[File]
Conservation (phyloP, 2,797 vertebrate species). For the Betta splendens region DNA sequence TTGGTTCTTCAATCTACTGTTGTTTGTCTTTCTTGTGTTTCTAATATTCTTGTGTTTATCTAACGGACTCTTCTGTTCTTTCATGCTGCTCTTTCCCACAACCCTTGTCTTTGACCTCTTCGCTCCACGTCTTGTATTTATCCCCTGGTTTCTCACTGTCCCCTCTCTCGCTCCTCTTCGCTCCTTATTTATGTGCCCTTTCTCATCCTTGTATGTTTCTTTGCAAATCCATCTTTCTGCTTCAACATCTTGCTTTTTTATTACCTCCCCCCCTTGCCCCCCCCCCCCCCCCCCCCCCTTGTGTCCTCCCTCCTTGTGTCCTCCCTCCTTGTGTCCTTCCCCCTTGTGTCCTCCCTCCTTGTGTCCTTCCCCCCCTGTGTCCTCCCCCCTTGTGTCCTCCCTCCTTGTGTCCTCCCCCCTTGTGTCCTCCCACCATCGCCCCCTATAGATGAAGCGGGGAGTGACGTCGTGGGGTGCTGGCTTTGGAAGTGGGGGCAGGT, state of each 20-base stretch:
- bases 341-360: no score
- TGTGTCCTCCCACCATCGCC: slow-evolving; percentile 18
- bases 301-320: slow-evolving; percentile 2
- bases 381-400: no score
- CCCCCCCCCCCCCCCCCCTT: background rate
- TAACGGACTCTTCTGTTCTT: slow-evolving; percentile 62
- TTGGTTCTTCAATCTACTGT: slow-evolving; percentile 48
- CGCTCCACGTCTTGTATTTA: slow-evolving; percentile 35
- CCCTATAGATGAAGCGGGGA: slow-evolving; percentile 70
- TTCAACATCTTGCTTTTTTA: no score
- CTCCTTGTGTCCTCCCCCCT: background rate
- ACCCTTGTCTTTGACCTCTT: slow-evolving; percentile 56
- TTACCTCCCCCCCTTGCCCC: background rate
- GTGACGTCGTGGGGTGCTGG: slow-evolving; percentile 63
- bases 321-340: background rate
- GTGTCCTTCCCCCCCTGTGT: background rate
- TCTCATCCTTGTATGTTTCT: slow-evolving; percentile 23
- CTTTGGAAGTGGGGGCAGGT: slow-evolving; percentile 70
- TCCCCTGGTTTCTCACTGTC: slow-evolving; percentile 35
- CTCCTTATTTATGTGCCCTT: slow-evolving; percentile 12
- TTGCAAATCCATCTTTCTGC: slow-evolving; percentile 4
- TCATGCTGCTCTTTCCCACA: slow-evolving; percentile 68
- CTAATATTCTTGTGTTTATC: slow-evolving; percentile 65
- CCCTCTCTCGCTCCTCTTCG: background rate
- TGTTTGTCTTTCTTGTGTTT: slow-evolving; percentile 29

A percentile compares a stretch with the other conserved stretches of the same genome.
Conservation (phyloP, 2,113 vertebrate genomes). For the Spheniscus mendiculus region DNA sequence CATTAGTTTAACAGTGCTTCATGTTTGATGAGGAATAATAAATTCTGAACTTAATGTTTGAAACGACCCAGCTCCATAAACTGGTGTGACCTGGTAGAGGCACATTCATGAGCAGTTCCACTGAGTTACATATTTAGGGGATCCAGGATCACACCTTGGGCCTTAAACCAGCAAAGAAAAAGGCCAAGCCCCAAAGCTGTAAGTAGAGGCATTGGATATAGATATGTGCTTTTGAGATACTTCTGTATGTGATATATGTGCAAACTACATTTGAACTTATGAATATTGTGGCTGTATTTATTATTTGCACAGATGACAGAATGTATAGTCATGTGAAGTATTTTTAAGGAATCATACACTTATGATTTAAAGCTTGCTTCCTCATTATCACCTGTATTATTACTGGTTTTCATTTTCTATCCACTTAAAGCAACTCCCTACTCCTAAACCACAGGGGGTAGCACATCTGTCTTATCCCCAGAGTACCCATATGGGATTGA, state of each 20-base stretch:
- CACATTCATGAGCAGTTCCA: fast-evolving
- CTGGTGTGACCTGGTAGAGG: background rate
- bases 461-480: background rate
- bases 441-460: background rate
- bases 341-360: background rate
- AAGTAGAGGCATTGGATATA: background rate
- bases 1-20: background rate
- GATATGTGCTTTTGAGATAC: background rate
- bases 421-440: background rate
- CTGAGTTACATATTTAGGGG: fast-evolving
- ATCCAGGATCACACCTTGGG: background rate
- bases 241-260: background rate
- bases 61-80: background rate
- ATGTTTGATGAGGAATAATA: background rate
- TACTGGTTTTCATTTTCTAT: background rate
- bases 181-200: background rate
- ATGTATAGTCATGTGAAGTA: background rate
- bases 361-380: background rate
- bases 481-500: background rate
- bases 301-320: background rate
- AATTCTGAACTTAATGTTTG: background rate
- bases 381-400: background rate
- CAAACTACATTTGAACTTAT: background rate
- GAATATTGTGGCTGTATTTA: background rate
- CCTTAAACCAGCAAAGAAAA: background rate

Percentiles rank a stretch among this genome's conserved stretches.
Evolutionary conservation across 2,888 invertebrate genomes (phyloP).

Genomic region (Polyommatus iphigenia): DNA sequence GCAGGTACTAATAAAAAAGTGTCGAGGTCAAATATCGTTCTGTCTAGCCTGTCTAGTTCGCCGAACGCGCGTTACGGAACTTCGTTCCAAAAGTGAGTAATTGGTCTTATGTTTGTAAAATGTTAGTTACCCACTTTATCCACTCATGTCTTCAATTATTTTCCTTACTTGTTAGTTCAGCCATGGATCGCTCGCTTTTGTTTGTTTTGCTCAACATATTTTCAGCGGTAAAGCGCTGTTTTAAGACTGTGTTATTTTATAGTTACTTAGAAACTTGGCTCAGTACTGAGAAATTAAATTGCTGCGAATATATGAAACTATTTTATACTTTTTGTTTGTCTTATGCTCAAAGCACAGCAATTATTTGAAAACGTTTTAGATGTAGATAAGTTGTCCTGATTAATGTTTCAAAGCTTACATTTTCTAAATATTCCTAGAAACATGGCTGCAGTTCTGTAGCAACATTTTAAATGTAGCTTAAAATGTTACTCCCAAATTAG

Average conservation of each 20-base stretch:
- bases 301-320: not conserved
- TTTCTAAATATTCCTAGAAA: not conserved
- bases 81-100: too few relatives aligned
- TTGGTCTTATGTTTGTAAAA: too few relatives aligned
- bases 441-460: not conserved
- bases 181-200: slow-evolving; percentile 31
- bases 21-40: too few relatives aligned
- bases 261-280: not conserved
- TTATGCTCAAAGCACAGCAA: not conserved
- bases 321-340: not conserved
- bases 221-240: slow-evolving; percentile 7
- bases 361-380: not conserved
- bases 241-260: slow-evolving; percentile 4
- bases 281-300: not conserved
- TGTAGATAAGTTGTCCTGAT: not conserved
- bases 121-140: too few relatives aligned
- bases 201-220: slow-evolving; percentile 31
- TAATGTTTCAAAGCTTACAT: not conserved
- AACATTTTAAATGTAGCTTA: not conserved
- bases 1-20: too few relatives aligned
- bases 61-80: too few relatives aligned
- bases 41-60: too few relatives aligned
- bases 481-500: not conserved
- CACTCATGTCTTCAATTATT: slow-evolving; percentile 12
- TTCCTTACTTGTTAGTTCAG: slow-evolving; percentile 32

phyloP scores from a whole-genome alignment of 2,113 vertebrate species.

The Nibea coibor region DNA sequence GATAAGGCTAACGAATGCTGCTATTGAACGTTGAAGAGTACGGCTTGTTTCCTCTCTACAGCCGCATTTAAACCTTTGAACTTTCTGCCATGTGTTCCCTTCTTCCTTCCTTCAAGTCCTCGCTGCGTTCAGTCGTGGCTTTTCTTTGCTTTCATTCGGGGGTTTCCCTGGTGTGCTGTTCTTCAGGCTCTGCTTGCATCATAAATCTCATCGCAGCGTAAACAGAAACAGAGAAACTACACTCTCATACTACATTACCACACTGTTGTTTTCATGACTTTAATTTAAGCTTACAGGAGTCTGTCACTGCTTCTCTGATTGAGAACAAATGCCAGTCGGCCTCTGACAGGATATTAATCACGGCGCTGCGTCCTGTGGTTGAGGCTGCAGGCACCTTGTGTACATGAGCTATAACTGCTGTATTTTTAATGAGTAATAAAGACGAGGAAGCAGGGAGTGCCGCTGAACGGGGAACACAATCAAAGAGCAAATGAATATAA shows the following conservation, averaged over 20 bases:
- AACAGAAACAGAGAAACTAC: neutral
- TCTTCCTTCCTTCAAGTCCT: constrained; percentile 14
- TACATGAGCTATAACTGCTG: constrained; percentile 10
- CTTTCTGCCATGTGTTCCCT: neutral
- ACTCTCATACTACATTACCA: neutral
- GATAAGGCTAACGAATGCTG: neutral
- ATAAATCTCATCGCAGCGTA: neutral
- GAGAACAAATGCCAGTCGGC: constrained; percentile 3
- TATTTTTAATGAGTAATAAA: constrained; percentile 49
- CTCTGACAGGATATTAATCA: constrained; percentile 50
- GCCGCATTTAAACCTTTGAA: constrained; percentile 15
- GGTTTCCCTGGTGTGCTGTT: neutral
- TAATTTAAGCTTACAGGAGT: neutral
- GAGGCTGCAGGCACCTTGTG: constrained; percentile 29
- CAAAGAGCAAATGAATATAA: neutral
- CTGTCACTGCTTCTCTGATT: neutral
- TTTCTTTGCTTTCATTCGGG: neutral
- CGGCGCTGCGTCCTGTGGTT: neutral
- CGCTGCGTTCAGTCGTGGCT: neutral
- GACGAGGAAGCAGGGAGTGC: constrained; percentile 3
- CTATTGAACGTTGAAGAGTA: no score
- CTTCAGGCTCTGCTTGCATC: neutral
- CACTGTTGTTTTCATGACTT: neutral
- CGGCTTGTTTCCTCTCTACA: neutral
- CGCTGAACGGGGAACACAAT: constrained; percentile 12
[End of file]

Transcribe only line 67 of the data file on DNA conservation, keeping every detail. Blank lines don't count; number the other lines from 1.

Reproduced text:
- bases 321-340: not conserved